THE BLOG
04/18/2013 05:27 pm ET | Updated Feb 02, 2016

Born This Way? (VIDEO)

John Corvino/YouTube

The headline reads "Study Finds Epigenetics, Not Genetics, Underlies Homosexuality," and the accompanying article goes on to announce, "The study solves the evolutionary riddle of homosexuality," except that it doesn't.

Bold overstatements regarding scientific research about sexual orientation are nothing new, of course. The study in question is actually a review paper that was released in December. It explores existing data that supports the hypothesis that epigenetic factors (essentially, annotations to the genetic code that affect how genes are expressed) play a role in sexual orientation. (A nice explanation of the paper can be found here.) But that hypothesis hasn't even been directly tested yet, much less conclusively established.

Why are some people so quick to latch on to bold claims about the biological origins of homosexuality? I think it's because they believe that we need to show that we're born gay in order to establish that our sexuality is a deep, important and relatively fixed part of who we are. But that's simply not true. Consider a counterexample: My comprehension of English is a deep, important and relatively fixed part of who I am. I could acquire other languages, of course, but none would subsume my native tongue at this point. Being forbidden to express myself in English would be a real deprivation. But I wasn't born comprehending English.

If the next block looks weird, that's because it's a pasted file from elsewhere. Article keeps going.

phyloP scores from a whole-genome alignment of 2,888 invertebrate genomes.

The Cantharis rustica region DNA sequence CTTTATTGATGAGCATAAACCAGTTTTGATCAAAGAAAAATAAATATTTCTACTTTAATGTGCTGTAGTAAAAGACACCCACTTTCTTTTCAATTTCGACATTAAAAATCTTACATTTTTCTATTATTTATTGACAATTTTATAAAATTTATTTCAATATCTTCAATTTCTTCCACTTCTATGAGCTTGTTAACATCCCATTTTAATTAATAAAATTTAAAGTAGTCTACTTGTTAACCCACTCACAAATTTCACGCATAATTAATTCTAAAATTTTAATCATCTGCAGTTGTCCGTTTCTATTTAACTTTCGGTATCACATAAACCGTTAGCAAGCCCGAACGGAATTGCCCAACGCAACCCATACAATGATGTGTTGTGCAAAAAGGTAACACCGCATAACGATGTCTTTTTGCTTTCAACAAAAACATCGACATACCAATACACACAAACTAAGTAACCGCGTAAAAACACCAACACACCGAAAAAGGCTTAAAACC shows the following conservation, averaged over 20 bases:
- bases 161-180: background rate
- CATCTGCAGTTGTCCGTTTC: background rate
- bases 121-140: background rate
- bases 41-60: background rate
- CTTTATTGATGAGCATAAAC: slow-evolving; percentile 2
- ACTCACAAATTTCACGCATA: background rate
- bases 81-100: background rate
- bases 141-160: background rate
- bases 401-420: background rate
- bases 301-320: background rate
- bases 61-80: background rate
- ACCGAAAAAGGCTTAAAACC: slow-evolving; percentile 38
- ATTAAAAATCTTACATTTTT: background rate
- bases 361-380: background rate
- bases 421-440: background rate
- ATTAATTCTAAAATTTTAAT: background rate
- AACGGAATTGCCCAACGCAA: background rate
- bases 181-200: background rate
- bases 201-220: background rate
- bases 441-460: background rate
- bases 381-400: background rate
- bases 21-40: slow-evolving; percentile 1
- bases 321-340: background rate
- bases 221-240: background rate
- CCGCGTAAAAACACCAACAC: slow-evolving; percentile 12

It's also troubling that this paper, like much research in this area, singles out homosexuality as a particular riddle to be solved. It's as if heterosexuality were the default setting, requiring us to figure out "what went wrong" when people turn out gay.

Evolutionary theory holds that we should expect species to reproduce themselves, not that we should expect each individual to do so. There are plenty of features of human evolution that defy explanation when considered in isolation at the individual level (for example, the fact that women live well past menopause).

Personally, I remain agnostic on the question of whether I was born this way; I neither know nor care. I explain why in the video below, one of a series of 11 in the gay-rights debate based on my new book, What's Wrong With Homosexuality?

WATCH:

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